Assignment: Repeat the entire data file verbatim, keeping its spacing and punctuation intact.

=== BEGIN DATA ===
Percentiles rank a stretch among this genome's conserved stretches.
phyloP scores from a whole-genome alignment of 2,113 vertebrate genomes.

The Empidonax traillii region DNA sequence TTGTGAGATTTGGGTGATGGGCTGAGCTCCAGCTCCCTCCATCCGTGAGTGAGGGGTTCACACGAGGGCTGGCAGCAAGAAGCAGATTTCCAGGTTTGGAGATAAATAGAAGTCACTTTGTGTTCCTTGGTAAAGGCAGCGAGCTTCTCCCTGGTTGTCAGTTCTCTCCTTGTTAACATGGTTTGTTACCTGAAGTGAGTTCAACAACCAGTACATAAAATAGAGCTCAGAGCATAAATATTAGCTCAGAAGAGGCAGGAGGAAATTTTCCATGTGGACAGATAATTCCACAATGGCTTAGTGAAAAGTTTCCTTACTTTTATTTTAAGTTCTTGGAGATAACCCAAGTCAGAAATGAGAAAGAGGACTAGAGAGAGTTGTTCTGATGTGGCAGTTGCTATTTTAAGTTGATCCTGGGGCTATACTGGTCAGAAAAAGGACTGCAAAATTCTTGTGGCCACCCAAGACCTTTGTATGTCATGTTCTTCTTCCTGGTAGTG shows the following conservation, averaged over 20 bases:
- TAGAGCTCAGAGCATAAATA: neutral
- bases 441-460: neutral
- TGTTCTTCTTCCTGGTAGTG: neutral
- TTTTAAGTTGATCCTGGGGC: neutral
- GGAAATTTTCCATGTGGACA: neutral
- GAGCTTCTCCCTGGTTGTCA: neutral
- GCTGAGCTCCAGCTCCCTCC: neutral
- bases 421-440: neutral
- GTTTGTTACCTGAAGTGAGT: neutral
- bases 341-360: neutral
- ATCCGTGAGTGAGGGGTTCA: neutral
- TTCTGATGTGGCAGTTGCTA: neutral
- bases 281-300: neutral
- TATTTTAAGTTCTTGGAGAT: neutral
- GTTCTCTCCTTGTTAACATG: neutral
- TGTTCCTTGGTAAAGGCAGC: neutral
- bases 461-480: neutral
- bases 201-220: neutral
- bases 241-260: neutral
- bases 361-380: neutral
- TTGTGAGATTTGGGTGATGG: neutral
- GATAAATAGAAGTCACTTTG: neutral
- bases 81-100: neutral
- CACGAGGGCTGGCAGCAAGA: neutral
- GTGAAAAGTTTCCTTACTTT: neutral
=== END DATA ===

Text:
Percentiles rank a stretch among this genome's conserved stretches.
phyloP scores from a whole-genome alignment of 2,113 vertebrate genomes.

The Empidonax traillii region DNA sequence TTGTGAGATTTGGGTGATGGGCTGAGCTCCAGCTCCCTCCATCCGTGAGTGAGGGGTTCACACGAGGGCTGGCAGCAAGAAGCAGATTTCCAGGTTTGGAGATAAATAGAAGTCACTTTGTGTTCCTTGGTAAAGGCAGCGAGCTTCTCCCTGGTTGTCAGTTCTCTCCTTGTTAACATGGTTTGTTACCTGAAGTGAGTTCAACAACCAGTACATAAAATAGAGCTCAGAGCATAAATATTAGCTCAGAAGAGGCAGGAGGAAATTTTCCATGTGGACAGATAATTCCACAATGGCTTAGTGAAAAGTTTCCTTACTTTTATTTTAAGTTCTTGGAGATAACCCAAGTCAGAAATGAGAAAGAGGACTAGAGAGAGTTGTTCTGATGTGGCAGTTGCTATTTTAAGTTGATCCTGGGGCTATACTGGTCAGAAAAAGGACTGCAAAATTCTTGTGGCCACCCAAGACCTTTGTATGTCATGTTCTTCTTCCTGGTAGTG shows the following conservation, averaged over 20 bases:
- TAGAGCTCAGAGCATAAATA: neutral
- bases 441-460: neutral
- TGTTCTTCTTCCTGGTAGTG: neutral
- TTTTAAGTTGATCCTGGGGC: neutral
- GGAAATTTTCCATGTGGACA: neutral
- GAGCTTCTCCCTGGTTGTCA: neutral
- GCTGAGCTCCAGCTCCCTCC: neutral
- bases 421-440: neutral
- GTTTGTTACCTGAAGTGAGT: neutral
- bases 341-360: neutral
- ATCCGTGAGTGAGGGGTTCA: neutral
- TTCTGATGTGGCAGTTGCTA: neutral
- bases 281-300: neutral
- TATTTTAAGTTCTTGGAGAT: neutral
- GTTCTCTCCTTGTTAACATG: neutral
- TGTTCCTTGGTAAAGGCAGC: neutral
- bases 461-480: neutral
- bases 201-220: neutral
- bases 241-260: neutral
- bases 361-380: neutral
- TTGTGAGATTTGGGTGATGG: neutral
- GATAAATAGAAGTCACTTTG: neutral
- bases 81-100: neutral
- CACGAGGGCTGGCAGCAAGA: neutral
- GTGAAAAGTTTCCTTACTTT: neutral